The coastal zone, broadly defined as near-coast waters
and the adjacent land area, forms a dynamic interface of land and water
of high ecological diversity and critical economic importance.
From: Climate Change Impacts and Adaptation:
A Canadian Perspective
The zone includes the beach, estuaries, the adjacent land draining directly
into the coastal waters, and the offshore waters, usually out to the
edge of the continental shelf. The physical characteristics are described
in Types of Coasts.
- Many people live in the coastal zone. Overall 38% of the
world's population lives within 100 km of the coast or estuaries, and
44% live within 150 km of the coast..
- The number of people living within 100 km
of the coast increased from roughly 2 billion in 1990 to 2.2 billion
in 1995—39 percent
of the world's population. From World Resource Institute, Earthtrends.
Thus, each year roughly 50 million more people move into the
coastal zone worldwide.
- The coastal zone is important because
it is a source of fish and minerals.
- The coastal zone is an important political entity.
coastal waters, and who controls what is done on and below the coastal
waters of any country? These are very old questions, and the nations
of the world have agreed to some extent on some answers.
- Each coastal nation can claim jurisdiction over all activity in
a narrow band of ocean close to shore, the territorial sea.
- Each coastal
nation can also control economic activity in a wider band of
water called the Exclusive Economic Zone.
Here we will briefly consider the international framework,
the laws of the United States, and the laws of the State of Texas.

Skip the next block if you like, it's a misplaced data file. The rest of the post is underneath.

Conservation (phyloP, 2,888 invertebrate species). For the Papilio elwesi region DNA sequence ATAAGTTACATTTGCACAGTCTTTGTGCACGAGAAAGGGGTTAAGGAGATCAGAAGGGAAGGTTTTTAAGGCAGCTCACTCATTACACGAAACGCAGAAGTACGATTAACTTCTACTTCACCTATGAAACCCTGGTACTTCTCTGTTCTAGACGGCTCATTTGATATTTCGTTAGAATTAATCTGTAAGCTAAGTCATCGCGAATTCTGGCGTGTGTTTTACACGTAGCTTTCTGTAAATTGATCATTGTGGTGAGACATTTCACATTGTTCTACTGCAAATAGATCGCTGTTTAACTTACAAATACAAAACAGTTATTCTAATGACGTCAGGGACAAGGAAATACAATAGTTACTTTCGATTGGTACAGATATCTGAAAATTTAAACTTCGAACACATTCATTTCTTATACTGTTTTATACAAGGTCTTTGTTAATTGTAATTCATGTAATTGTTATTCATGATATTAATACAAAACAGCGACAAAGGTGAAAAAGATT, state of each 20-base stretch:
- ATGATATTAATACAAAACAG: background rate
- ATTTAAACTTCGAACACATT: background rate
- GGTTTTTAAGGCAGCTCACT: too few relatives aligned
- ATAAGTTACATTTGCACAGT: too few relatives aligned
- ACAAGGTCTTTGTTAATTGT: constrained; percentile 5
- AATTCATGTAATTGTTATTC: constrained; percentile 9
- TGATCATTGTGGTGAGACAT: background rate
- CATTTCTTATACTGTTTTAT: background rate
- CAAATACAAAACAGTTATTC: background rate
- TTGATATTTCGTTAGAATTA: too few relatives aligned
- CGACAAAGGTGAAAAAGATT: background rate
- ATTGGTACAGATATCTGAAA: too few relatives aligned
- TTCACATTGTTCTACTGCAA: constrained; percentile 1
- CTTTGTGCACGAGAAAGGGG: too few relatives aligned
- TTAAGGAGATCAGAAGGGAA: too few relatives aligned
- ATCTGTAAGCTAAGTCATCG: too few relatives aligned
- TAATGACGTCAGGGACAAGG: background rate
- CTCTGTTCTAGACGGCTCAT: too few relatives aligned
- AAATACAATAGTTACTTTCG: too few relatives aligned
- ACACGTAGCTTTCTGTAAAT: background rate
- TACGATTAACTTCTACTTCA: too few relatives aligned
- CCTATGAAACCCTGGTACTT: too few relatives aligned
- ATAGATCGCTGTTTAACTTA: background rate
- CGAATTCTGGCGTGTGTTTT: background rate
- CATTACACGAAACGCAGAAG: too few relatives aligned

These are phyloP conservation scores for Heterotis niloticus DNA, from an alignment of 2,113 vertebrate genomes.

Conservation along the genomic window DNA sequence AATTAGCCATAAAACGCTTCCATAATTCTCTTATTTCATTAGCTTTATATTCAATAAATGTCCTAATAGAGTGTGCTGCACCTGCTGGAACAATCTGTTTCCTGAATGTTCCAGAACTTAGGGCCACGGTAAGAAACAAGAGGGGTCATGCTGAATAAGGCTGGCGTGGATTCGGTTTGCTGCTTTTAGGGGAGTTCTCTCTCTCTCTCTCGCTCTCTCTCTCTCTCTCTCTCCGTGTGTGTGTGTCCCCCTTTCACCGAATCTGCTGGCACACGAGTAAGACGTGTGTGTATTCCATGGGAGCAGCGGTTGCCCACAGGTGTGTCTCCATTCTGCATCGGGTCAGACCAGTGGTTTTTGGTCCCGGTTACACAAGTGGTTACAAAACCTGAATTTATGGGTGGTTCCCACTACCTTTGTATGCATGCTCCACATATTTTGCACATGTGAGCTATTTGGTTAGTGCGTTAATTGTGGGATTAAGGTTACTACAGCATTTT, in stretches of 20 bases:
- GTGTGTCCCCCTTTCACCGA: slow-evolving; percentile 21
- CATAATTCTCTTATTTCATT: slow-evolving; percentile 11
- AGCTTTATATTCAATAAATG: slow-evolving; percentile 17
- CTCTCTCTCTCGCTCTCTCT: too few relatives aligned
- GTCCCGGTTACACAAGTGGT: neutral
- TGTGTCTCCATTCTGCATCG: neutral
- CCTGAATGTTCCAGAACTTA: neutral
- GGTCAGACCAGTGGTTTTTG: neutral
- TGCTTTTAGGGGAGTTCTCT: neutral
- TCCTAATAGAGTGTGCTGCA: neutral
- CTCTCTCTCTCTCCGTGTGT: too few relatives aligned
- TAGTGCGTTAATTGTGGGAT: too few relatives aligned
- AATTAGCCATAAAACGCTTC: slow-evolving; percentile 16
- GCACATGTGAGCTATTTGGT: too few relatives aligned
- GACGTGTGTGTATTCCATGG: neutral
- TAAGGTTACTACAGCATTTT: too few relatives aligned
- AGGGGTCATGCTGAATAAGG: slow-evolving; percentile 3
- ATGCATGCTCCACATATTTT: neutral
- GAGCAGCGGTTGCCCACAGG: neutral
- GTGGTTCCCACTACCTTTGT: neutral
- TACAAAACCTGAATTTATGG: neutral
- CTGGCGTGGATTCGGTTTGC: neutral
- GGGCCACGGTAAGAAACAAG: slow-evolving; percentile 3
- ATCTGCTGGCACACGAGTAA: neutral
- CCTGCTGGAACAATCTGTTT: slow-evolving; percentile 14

The extent of each coastal country's territorial sea is
defined by the UN
Convention on the Territorial Sea and the Contiguous Zone, 1958 (click
on the link near the top of the page to download a 200-KByte pdf file with
the text of the convention).The UN also has a very interesting web page
that puts the convention into an historical
context. The following articles
are taken directly from the Convention (note State refers to a country).
- The sovereignty of a State extends, beyond its land
territory and its internal waters, to a belt of sea adjacent to its
coast, described as the territorial sea.
- The sovereignty of a coastal State extends to the air space over
the territorial sea as well as to its bed and subsoil.
- Except where otherwise provided in these articles, the normal baseline
for measuring the breadth of the territorial sea is the low-water line
along the coast as marked on large-scale charts officially recognized
by the coastal State.
- In localities where the coast line is deeply indented and cut into,
or if there is a fringe of islands along the coast in its immediate
vicinity, the method of straight baselines joining appropriate points
may be employed in drawing the baseline from which the breadth of the
territorial sea is measured.
- Subject to the provisions of these articles, ships of all States,
whether coastal or not, shall enjoy the right of innocent passage through
the territorial sea.
- The coastal State must not hamper innocent passage through the territorial
- In a zone of the high seas contiguous to its territorial sea, the
coastal State may exercise the control necessary to:
- Prevent infringement
of its customs, fiscal, immigration or sanitary regulations within
its territory or territorial sea;
- Punish infringement of the above
regulations committed within its territory or territorial sea.
contiguous zone may not extend beyond twelve miles from
the baseline from which the breadth of the territorial sea is measured.
US Presidential Proclamation 5928 Claiming A
12 Nautical Mile Territorial Sea For The U.S.
On December 27,1988, U.S. President
Ronald Reagan signed proclamation 5928, which claimed a 12 [nautical]
mile territorial sea for the U.S. As established by the United Nations
Convention on the Law of the Sea (UNCLOS), the territorial sea is
a belt of ocean which is measured seaward from the baseline of the
coastal nation and subject to its sovereignty. This sovereignty also
extends to the airspace above and to the seabed and subsoil. It is
exercised subject to UNCLOS and other rules of international law
relating to innocent passage, transit passage, archipelagic sea lanes
passage and protection of the marine environment.
From NOAA Coastal Services Center.
Exclusive Economic Zone
The exclusive economic zone is an area beyond
and adjacent to the territorial sea, subject to the specific legal
regime established in this Part, under which the rights and jurisdiction
of the coastal State and the rights and freedoms of other States